The Django film reference made by Mpemnyama is yet another case of selective reading of the overall Django film’s political question in order to give credence to how he wants us to imagine the Mandela question in SA. Django does indeed embark on a resolute mission to free Candy from captivity – who was his partner, but the problem is that out of this Candy finding mission, Django misses the golden opportunity to disrupt the slave plantation project in its entirety. Instead, like an untrained revolutionary he simply went there, killed the master and freed his woman and left the rest of the other slaves behind, in shackles. I argue, that this contradiction reflects how Django, the free Black slave (and in the normative sense of freedom) did not have a revolutionary or liberatory framework or even claim to have one, unlike Mandela whom we all know is lorded over as an international leader worthy of a personal space in the global pantheons of revolutionary icons alongside the like of Amílcar Cabral, Frantz Fanon, Marcus Garvey and WEB Du Bois to name just a few. Secondly, the same Mandela, Mpemnyama argues should not be criticized but embraced, had the political power to complete the black liberation project and change the winds of history. He however deliberately chose to abandon it at the behest of his white counsel, thus condemning us to poverty and indignity in perpetuity.
Mpemnyama’s selective and phantasmagorical reading of the Mandela question and subsequent conflation with Django is a sick joke that must be laughed out of court. It flies in the face of objective reality about the importance of the political power Mandela wielded vis-à-vis Django. Mandela referred to himself and wanted blacks to take him as a national leader, so it is within this national framework and historical analysis does critique of him stem from. It is not a critique labored out of nothing. Therefore, Mpemnyama’s penchant for this quick covering up of the deeds of reactionaries, even when they unashamedly held them till the last hour of their lives, is a rude interruption of a genuine and a frank conversation we, as blacks, should have to answer to the question on whose name was the agenda of national liberation sold so as to avoid the repetition of historical blunder.
Mpemnyama must not force a failed national leader down our throats and elevate him to global status using black ideas of engaging white power. Honestly speaking, what whites say about Mandela and the critique they hold of him is never our agenda, never was and never will be. Therefore we can never be preoccupied with strained relations of master-baas when we have a betrayed liberation project to think about and reconstitute which is clearly something Ncedisa needs to seriously think about. However, as an Afropessimist and student of the black existential discourse, I agree that at an ontological level, in our conceptualization of anti-black racism we are aware of the common positionality shared with Nelson Mandela. This is that of being Othered and Black(ened) and are submused by what the Black American scholar, Frank B. Wilderson lll called a relation of “Subjective-Presence-as-Absence”.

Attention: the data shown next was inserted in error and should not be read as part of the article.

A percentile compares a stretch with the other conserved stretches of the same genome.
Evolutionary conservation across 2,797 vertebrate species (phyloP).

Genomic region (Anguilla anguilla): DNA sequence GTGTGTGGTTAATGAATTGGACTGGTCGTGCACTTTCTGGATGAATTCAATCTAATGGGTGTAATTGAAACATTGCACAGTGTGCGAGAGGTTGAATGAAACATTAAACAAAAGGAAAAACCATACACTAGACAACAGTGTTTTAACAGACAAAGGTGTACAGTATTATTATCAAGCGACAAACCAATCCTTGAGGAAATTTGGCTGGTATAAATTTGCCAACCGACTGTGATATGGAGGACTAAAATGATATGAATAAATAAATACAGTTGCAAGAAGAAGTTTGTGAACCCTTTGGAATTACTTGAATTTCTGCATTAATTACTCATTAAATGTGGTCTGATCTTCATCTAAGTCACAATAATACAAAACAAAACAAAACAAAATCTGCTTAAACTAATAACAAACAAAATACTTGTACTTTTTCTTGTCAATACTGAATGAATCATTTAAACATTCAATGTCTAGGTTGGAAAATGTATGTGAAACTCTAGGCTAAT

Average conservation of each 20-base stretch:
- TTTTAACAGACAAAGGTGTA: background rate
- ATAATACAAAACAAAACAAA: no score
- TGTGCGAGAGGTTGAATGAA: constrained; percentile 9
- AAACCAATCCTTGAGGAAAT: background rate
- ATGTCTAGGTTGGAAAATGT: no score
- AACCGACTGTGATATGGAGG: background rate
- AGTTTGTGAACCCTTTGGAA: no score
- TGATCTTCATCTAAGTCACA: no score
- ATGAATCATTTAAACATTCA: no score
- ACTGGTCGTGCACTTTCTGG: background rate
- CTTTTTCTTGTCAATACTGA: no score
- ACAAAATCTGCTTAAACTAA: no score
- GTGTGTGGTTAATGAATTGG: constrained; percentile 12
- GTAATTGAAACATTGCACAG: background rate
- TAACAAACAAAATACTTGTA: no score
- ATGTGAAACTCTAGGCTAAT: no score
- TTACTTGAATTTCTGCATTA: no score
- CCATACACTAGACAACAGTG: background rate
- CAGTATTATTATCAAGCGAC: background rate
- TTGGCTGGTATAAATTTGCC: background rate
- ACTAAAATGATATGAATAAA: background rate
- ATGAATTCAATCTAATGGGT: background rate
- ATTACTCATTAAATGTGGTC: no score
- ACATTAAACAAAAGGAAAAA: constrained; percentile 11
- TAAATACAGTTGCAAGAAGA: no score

Mandela programmatically defined himself outside of the articulation of black-freedom-dreams consolidated by his abortion of the agenda of national liberation. So Mpemnyama’s clumsy retrieval of the Mandela legacy on the basis that he is black like the rest of us from what he has dubbed the “global racist erasure mechanization” harbors on his undue conflation of the paradigmatic-theoretical and programmatic-political axes structuring black non-existence. This position is reactionary and conceptually violent as it can end up seriously undermining programmatic actions we can take at the individual body-level to engage the powers and is politically unworkable. This is because we cannot work with reactionaries, whom like Malcolm X had prophesized, want us to walk around as second class citizens. Comrade Malcolm X was correct in having said that the price of freedom is death, and in addition, long and lonely torturous nights in prison cells and captivity. Mandela’s long jail time and ultimately death, was a serious push-back against the political aspirations of Black-freedom-dreams and I hope all of us would not wish to be like him.
Mpemnyama’s views must be taken with a pinch of salt so that one is careful not to (re)produce and (re)plicate these lousy attempts to compound matters to an already complicated black political left program that, as its aims and objectives, is set for the complete (re)thinking of the post-apartheid political ontology and the program of the liberation of black people.
Mandisi Gladile is a member of the EFFSC Mosoenà Branch, based at the Vaal University of Techonology. He enjoys social and political gatherings as well as reading African literature and imagining the possibility of a revolution.